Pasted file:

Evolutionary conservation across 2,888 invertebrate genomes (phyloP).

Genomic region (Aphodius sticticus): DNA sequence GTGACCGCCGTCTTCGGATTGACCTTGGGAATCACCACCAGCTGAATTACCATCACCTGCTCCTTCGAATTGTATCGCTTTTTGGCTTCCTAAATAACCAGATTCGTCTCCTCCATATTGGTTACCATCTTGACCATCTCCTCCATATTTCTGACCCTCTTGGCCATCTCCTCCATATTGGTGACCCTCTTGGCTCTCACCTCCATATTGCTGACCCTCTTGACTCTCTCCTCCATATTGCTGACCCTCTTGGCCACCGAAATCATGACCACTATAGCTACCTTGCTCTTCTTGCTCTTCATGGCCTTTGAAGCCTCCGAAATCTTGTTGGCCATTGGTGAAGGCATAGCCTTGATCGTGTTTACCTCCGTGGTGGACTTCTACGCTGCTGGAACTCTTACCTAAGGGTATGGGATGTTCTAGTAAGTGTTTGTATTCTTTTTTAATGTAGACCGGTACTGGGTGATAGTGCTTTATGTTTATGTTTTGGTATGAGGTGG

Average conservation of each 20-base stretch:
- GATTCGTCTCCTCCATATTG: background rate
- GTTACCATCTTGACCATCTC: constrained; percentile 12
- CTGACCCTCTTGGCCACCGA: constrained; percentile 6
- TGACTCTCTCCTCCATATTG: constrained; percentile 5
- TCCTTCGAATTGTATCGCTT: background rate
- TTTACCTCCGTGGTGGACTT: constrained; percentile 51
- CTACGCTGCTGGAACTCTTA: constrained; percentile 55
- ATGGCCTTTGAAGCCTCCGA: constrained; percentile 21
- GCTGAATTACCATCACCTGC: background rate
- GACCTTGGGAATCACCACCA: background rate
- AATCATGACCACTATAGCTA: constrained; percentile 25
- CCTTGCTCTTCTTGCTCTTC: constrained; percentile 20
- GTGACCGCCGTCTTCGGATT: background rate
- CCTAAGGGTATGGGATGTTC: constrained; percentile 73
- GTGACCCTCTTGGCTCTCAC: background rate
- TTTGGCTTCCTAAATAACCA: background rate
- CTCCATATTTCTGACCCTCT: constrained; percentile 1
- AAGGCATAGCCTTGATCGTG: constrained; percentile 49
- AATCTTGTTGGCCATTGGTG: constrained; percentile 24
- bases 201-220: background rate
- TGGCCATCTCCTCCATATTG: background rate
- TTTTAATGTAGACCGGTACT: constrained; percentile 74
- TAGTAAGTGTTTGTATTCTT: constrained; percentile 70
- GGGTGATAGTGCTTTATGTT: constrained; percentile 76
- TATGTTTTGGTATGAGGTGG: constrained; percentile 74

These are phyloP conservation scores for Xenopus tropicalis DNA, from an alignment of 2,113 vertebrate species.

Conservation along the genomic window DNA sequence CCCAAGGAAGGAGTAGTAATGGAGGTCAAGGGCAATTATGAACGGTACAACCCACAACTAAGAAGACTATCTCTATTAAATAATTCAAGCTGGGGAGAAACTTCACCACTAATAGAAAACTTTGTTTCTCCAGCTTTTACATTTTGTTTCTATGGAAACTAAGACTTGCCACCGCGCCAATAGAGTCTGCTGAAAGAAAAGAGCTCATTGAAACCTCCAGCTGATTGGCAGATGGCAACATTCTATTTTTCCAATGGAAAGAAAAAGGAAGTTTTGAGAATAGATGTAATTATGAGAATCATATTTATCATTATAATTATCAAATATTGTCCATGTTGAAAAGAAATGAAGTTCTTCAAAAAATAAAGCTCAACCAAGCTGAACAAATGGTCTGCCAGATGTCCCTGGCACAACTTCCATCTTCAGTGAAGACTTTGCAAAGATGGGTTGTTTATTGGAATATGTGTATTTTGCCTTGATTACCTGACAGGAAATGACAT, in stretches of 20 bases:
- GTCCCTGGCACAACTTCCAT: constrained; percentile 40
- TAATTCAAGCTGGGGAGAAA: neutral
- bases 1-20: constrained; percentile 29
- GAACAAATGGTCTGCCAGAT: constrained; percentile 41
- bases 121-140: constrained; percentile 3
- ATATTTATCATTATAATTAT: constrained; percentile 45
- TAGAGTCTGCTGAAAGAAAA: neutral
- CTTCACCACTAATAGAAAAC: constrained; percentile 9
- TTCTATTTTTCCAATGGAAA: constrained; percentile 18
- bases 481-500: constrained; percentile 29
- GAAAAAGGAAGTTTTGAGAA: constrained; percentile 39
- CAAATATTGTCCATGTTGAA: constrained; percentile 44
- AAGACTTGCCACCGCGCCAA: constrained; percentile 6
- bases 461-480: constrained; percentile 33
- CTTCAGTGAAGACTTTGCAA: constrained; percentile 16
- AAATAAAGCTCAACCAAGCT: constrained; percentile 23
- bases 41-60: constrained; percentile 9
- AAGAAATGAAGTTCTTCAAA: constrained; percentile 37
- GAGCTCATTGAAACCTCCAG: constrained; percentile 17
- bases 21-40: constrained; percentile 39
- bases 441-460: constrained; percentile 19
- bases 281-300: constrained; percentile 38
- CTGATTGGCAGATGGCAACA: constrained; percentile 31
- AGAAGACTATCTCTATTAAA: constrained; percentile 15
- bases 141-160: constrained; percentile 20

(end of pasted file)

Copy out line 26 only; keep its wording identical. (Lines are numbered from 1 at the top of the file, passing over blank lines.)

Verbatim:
- TAGTAAGTGTTTGTATTCTT: constrained; percentile 70